Now for a gallery of the people who made this trip a success! (And to give some perspective on what it is like to experience Katmai up close.) But first a quick review of the gear….
Previous Katmai Posts
Katmai: Bear Behavior
Katmai: Float Plane Lift
Katmai Packing List
Katmai: Otis Eats a Salmon
Canon 600mm F/4L IS II
Canon 500mm F/4L IS II
Canon 300mm F/2.8L IS I
Canon 1.4X III
Canon 2X II
Canon 1D-XCanon 1D Mark IV
To begin, I’ll start with the glass that was used. First a disclaimer, the 600mm and the 1DX did not belong to me, it was Meril’s, who let me use it when he wanted to give his back a rest 🙂 I swapped the lightweight 500mm with his heavier 600mm as a service….
This trip was my first time using either of Canon’s new fluorite super telephoto lenses (the 500mm II and 600mm II). I rented the 500mm from lensrentals.com, and had it shipped to my hotel in Anchorage the day before my arrival. The image quality and usability of these two lenses offer an unparalleled experience, comparing to any other piece of equipment I ever used.
Before the days of image stabilization, a photographer was forced to work within the limits of a super telephoto lens, like a 500mm or 600mm. Sharp images depended on various conditions to be satisfied. To list a few:
– Impossible to handhold, minimum shutter speed must exceed 1/F s for sharp images (e.g. 1/500s; 1/600s)
– Require gimbal head and large, stable tripod (like a Gitzo 5-series)
– Use extenders sparingly, due to degradation of image quality and loss of stop(s) of light
– Panning or Tracking? Don’t forget the switch between IS1 and IS2.
– Arms falls off due to muscle fatigue if handholding longer than 90 min (weight)
– Must go home as sun begins to set (not enough light, and arm is too tired from holding)
Most of these rules or conditions do not apply to the 500mm II and 600mm II. And if a rules still applies (losing stops with extenders), there are other features that help to counteract them (the advanced IS helps manage the loss of available light when using the extenders- assuming the subject remains still enough that is). Both of these lens defy conventional logic and seem to break all the rules.
So what lenses should you bring on your visit? Based on the accounts of other photographers, its seems the majority recommend a mid-range telephoto as being the most suitable lens for Brooks Falls. Which seemingly contradicts the praise in the previous paragraphs. I would argue that, depending on the time of year you visit, both opinions are correct. In July, when the bears gather en masse at the falls, a wider tele would be beneficial. But in September, when the bears are more spread out and isolated, a narrower tele has the advantage. (in my opinion)
So what would I bring next September:
Lets take it in increasing layers of gear….If I only had…
1 lens/1 body:
600mm / Canon 1DX or 1D Mk. IV
If I could only bring a single lens and body set up, I would bring the longest possible lens, coupled with my highest performance body (whatever that may be). The key features of the body are auto-focus ability and frame rates. If the 1D failed on me, I wouldn’t switch to the 6D, I’d use the 60D because it has better AF and FPS. Important to note: Even if you don’t have a super tele, great images can still be captured with shorter lenses. As the above photo indicates, there were times when the 500 or 600 was far too much. And if you want to see stunning images from the trip that didn’t require a 600mm lens, check out Julien’s results. His longest lens was the 300mm you see below, nudging Meril backwards.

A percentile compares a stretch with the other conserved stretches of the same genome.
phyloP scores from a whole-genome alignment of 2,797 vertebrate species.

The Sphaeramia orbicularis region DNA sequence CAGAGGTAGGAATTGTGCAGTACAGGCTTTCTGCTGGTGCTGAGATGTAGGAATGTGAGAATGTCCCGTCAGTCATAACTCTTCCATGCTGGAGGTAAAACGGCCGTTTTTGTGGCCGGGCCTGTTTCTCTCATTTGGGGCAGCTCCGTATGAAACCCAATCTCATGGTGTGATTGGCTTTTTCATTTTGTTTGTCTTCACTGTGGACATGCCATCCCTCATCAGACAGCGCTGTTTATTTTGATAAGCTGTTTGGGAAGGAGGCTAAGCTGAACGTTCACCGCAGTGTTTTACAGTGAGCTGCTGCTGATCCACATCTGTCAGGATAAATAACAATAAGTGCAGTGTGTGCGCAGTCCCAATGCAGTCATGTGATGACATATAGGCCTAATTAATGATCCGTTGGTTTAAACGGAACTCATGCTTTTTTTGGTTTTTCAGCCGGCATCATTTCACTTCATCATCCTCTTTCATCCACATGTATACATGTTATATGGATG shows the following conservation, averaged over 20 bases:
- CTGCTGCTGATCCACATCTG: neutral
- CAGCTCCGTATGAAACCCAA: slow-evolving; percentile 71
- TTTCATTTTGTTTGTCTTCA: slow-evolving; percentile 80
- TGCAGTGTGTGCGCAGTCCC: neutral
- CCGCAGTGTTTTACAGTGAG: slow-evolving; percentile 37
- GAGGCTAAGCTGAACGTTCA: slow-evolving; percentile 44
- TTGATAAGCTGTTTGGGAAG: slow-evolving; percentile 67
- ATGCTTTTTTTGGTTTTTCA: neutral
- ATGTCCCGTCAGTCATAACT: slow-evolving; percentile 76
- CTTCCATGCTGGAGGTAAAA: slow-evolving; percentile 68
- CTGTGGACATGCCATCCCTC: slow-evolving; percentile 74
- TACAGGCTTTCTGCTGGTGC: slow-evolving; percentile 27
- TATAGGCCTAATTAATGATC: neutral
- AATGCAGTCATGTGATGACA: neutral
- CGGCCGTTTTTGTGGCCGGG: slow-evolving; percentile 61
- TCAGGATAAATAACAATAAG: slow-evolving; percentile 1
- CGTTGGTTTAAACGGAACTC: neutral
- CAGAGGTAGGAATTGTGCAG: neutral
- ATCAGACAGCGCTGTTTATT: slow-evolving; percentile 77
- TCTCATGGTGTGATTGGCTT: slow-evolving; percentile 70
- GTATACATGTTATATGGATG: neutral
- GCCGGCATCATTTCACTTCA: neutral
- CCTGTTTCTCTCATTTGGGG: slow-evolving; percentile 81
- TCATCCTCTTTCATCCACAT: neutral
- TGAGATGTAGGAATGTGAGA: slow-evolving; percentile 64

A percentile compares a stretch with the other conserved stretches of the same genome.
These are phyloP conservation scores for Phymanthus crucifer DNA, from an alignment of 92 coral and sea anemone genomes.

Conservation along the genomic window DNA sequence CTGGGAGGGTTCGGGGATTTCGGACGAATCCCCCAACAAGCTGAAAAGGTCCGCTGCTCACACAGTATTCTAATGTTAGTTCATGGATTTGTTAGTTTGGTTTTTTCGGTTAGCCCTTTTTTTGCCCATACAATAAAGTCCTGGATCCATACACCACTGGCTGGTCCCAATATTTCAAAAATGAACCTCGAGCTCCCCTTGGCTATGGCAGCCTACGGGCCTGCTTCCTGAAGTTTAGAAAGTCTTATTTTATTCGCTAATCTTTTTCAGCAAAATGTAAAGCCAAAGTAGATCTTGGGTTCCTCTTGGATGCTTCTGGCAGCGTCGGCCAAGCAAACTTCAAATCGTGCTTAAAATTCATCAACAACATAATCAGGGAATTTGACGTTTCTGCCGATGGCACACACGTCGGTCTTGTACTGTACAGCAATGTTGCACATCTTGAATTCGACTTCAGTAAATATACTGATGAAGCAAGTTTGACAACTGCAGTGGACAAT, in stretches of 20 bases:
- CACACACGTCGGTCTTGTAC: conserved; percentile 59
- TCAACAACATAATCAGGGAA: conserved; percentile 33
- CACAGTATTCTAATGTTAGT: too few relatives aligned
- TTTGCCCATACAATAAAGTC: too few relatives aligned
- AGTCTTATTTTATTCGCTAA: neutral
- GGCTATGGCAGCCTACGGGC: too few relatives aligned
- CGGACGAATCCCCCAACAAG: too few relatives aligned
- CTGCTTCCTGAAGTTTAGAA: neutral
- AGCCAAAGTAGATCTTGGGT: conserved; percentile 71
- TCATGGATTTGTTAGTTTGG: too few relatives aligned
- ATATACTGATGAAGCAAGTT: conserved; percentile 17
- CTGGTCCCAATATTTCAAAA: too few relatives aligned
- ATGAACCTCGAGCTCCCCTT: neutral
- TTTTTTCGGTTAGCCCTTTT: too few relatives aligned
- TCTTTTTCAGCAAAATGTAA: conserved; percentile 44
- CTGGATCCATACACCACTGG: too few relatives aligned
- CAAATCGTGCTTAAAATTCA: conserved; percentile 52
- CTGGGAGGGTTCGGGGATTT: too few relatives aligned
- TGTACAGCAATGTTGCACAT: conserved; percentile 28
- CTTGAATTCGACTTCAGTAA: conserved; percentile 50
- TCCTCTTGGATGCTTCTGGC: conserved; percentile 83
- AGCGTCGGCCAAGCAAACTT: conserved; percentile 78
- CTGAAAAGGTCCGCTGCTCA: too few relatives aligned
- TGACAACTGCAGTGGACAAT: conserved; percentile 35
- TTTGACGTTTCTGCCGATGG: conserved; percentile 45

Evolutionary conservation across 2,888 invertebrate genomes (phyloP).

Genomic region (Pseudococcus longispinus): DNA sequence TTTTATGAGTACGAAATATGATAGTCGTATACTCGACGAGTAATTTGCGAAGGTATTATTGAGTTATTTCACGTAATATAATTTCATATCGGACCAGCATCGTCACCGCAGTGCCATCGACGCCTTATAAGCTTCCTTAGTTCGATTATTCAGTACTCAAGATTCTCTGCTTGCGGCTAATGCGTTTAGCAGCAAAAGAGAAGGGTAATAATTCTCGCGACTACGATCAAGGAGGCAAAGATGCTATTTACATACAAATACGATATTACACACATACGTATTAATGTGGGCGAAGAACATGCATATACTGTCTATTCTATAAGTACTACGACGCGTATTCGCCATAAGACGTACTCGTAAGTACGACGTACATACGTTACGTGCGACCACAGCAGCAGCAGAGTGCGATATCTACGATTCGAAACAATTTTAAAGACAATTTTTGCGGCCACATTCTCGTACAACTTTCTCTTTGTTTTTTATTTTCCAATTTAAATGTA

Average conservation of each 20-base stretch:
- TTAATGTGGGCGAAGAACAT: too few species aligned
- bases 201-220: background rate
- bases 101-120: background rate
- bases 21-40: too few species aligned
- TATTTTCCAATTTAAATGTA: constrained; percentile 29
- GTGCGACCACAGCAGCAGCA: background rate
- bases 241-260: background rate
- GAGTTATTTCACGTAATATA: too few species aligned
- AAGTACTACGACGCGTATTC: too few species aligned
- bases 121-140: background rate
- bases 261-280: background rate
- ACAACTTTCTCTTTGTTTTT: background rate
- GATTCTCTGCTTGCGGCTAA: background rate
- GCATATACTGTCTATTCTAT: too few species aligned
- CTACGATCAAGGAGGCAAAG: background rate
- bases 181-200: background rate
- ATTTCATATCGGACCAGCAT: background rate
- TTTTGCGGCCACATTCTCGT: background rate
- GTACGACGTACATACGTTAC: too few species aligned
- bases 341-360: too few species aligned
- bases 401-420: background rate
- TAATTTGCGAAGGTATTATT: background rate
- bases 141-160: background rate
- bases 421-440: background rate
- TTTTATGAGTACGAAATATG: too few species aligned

2 lens/1 body:
600mm + 24-105mm / best performing wildlife body
The 600mm would be used for the majority of the time, but on the occasional landscape the 24-105 would be swapped in.
2 lens/2 body
600mm + 24-105mm / 1D + 6D
Longest lens on 1D. 24-105mm on 6D. This was my set-up for ~98% of the trip (percentage based on shutter actuations). This allowed me to have maximum optical reach, while still being able to take landscapes and personal photos of the group (this gallery is almost entirely taken with the 6D+24-105 combo).
I rarely used a tripod for this trip, despite carrying two on my back for most of the time. From the positions that we were shooting, handholding was the preferred style. Over the next few days, I gradually began to leave the legs behind in tent. The tripod and gimbal head did come in handy anytime spent on the platform.
However, the most important development to come from my experience on this trip out on the Alaska Peninsula is the 600mm. In the time since I’ve been back, I went out and bought the Canon 600mm F/4 II lens. It will accompany me tomorrow for my journey north to the Canadian tundra for polar bear photography….
Now for the gallery…notice how tall the grass is we were walking through. It was tall enough to completely conceal a bear from sight, only to be discovered as we stepped perilously close…
1D Mark IV
500mm + plate (rent, receive at Anchorage Residence Inn)
Gitzo GT3530LS – Systematic
Gitzo GT2542T – Traveler
Mongoose 3.6 Gimbal
Five (5) LP-E4 Batteries (1D4)
Six (6) LP-E6 Batteries (6D, 60D)
Hoya ND Filter
Sensor Swab+ fluid
Three (3) 32-GB CF = 96 GB
Two (2) 16-GB CF = 32 GB
Two (2) 64-GB SD = 128 GB
Three (3) 32-GB SD = 96 GB
Two (2) 16-GB SD = 32 GB
Two (2) 8-GB SD = 16 GB
Total of 400 GB in flash
External HD 1.5 TB
2 Replies to “Katmai: Gear, People, Bears”
Amazing photos, Timmy! So inspiring!
thanks Samme, it was a really great trip there!